Consider this: you’ve just climbed into your cosy bed after a long day. You’re ready to fall asleep when your roomie starts snoring. His rumbling snores are audible, barely disguised by a thin wall, and each rhythmic snore gets louder and louder. You can’t hear anything else. Your heart starts racing, your blood boils, and you can feel the rage, aggravation, and contempt rising deep in your stomach. You try to rest, but the annoyance grows into wrath. Even with earplugs on, the snoring can be heard.
Irritation turns to wrath, and you feel overwhelmed. It develops into terror. You appear to have tried it all to deal with this situation. You might start having violent dreams about silencing him in this uncontrolled frenzy. You wish you could punch him in the face. You’re consumed by wrath, and you’ll go to silence it.
Consider having that same burning panic and wrath while having a nice meal or alone with your partner. Consider explaining this unexpected shift in conduct to your family, coworkers, and acquaintances.
That’s how it feels when you have misophonia. Unpleasant sounds cause problems for everybody, whether it’s a dog barking or a baby wailing. That’s flawlessly typical. What is not typical is when this occurs daily or hourly, interfering with your life. This is when severe misophonia develops.
If you know somebody who suffers from misophonia, we hope this post provides you with a better understanding of the condition.
What exactly is Misophonia?
Misophonia is a syndrome in which a person’s sensitivity to sounds is excessive. Other people’s noises, like chewing or tapping a pencil, typically trigger sounds. Whenever misophonia sufferers hear certain noises, they become agitated or irritated. Specific individuals suffering from this condition will leave the room to evade the annoying sounds, while others may become enraged.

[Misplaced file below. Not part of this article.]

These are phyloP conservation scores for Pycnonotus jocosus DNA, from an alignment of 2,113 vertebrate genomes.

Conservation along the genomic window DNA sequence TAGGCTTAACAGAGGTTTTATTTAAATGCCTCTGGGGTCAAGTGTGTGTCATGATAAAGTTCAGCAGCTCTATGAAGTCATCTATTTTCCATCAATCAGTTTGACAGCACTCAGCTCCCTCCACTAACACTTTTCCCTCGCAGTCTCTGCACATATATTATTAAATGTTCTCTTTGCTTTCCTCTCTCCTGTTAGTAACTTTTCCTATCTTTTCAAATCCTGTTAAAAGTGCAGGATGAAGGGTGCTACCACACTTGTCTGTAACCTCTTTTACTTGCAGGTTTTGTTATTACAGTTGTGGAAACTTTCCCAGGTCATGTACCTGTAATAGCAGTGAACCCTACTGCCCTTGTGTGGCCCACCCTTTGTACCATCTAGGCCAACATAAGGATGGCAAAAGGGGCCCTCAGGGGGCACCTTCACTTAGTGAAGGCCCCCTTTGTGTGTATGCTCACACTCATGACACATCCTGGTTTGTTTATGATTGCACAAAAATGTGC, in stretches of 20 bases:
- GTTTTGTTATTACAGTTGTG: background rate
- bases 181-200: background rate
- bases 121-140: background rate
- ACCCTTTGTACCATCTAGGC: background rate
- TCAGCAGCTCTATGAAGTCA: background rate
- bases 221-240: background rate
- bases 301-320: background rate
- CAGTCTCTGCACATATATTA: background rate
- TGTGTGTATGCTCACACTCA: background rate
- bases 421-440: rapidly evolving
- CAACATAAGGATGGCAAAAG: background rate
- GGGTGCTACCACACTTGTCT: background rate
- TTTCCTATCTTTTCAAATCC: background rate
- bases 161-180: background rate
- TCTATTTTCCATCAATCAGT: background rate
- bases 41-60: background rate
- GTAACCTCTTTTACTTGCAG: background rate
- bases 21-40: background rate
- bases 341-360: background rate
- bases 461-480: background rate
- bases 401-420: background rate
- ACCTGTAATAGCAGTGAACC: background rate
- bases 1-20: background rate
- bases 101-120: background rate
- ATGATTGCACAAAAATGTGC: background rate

Misophonia is characterized by disturbance elicited by a variety of noises. Other sounds that cause misophonia include slurping, crushing, mouth noises, tongue snapping, whimpering, hammering, joint cracking, nail trimming, and the famed nails on the blackboard.
The human body generates the majority of noises that cause misophonia; however, some misophonics are irritated by sounds made by lifeless items, such as the tapping of a tv remote or the whirling of a motor; irritation is generally not as intense. Individuals with misophonia, strangely enough, do not get irritated when they make the same sounds.
If you have misophonia, you may find that making the same tone does not usually elicit any response. Some misophonia sufferers discover that imitating the triggering noises can help them cope with the anguish they bring.
A physical reaction to the sounds that set off the alarm
Once misophonia sufferers are subjected to the inciting sounds, it turns out that they experience real physiological repercussions. Physical reactions involve quantifiable autonomic responses, which are not present in a control group, according to the few investigations on the physiology of this illness.
Misophonia comes in various degrees of intensity, exacerbated by stress. Obsessive-compulsive disorders and generalized anxiety disorder are comorbid illnesses; however, attention deficit hyperactivity disorder is not.
Although the specific origins of misophonia are unknown, many factors may play a role.
- Brain chemistry: Some study suggests that patients with misophonia have more connectivity between the anterior insular cortex (AIC) and the auditory cortex, which is crucial for emotional regulation.
- Other mental conditions: Misophonia is more common in persons with OCD, Tourette syndrome, and anxiety disorders.
- Tinnitus: People with tinnitus, a disorder in which people hear noises that no one else can perceive, are more likely to develop misophonia.
- Genetics: Misophonia runs in families; thus, there is certainly a hereditary component that raises the likelihood of acquiring the condition.